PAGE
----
Reservoir Dogs is a 1992 American crime film written and directed by Quentin Tarantino in his feature-length debut. It stars Harvey Keitel, Tim Roth, Chris Penn, Steve Buscemi, Lawrence Tierney, Michael Madsen, Tarantino, and Edward Bunker as diamond thieves whose planned heist of a jewelry store goes terribly wrong.
The film depicts the events before and after, but not during, the heist. It incorporates many motifs that have become Tarantino’s hallmarks: violent crime, pop culture references, profanity, and nonlinear storytelling.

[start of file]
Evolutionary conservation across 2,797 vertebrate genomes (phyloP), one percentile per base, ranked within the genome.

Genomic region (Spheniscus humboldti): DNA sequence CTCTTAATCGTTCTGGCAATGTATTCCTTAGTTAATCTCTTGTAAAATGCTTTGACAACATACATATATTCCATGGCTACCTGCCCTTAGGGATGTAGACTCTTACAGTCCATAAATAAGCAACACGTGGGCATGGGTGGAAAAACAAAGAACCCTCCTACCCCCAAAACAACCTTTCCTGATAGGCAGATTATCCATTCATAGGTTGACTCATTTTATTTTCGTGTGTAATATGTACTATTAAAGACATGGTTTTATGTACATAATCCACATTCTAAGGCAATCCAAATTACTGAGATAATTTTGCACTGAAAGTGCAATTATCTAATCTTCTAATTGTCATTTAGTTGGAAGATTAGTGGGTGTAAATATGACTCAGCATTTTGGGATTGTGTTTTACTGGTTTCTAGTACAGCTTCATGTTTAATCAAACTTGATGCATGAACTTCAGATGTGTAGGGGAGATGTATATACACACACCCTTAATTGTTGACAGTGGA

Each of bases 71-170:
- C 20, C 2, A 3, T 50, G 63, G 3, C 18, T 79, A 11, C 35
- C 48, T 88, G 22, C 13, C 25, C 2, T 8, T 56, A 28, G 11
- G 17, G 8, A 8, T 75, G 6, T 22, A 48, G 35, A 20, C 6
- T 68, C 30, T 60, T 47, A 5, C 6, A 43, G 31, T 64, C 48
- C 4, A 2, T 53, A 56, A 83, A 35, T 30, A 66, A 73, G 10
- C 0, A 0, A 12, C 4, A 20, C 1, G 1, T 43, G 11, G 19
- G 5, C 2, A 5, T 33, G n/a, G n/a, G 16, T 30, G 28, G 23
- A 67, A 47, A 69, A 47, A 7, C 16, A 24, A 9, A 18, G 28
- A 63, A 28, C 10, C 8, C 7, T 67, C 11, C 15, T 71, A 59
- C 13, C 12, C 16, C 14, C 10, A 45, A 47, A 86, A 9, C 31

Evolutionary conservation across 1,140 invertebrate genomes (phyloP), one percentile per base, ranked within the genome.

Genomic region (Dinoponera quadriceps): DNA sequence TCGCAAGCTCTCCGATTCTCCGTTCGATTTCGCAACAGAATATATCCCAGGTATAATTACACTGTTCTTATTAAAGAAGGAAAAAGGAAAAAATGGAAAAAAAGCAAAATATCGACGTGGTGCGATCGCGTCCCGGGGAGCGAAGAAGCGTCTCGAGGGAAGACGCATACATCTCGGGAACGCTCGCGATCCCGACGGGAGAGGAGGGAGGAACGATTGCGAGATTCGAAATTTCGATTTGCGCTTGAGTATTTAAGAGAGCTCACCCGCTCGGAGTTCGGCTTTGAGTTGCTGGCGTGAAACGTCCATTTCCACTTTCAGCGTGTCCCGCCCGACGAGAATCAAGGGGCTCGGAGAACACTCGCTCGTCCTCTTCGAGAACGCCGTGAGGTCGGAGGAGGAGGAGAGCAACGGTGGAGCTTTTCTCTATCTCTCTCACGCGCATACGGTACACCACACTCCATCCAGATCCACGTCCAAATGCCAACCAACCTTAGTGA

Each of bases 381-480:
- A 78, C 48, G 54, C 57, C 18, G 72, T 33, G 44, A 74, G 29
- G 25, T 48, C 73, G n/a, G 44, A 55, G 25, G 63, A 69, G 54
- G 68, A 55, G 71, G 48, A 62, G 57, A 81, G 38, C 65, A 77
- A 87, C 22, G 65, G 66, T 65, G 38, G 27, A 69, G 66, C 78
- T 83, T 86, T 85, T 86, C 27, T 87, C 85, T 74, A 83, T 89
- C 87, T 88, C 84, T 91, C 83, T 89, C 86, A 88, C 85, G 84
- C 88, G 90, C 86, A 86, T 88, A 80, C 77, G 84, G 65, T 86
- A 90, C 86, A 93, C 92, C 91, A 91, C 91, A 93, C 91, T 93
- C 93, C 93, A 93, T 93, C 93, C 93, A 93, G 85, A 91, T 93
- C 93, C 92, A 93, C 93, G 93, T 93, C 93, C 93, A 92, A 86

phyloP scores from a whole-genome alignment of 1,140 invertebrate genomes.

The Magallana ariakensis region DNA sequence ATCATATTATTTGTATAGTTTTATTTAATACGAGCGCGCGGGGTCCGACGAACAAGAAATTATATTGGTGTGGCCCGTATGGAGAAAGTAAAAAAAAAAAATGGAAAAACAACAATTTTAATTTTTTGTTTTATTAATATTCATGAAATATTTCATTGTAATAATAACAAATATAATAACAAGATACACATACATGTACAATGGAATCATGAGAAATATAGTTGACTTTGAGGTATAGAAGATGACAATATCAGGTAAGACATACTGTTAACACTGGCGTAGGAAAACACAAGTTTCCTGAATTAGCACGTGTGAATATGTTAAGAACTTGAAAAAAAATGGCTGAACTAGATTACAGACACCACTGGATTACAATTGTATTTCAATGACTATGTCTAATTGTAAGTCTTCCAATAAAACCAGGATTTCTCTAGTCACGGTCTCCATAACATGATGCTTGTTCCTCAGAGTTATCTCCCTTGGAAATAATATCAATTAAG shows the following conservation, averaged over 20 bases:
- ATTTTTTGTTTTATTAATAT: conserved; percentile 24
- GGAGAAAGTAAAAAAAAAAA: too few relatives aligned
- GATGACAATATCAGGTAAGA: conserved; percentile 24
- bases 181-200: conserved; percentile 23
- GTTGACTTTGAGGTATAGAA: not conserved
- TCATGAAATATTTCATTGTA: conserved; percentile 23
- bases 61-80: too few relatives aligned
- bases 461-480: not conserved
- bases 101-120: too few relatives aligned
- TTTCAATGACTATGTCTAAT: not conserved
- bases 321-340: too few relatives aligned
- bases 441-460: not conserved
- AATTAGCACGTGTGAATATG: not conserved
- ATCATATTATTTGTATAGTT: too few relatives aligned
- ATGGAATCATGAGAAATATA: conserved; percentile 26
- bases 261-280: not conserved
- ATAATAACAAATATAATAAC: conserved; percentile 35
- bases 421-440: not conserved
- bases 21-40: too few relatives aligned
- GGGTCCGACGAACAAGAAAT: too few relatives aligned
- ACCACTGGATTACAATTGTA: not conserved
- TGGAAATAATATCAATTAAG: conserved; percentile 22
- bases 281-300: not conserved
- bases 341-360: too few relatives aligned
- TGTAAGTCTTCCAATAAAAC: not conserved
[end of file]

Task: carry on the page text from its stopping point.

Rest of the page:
The film is regarded as a classic of independent film and a cult film, and was named “Greatest Independent Film of all Time” by Empire. Although controversial at first for its depictions of violence and heavy use of profanity, Reservoir Dogs was generally well received, with the cast being praised by many critics. Despite not being heavily promoted during its theatrical run, the film became a modest success in the United States after grossing $2.8 million against its scant budget. It achieved higher popularity after the success of Tarantino’s next film, Pulp Fiction in 1994.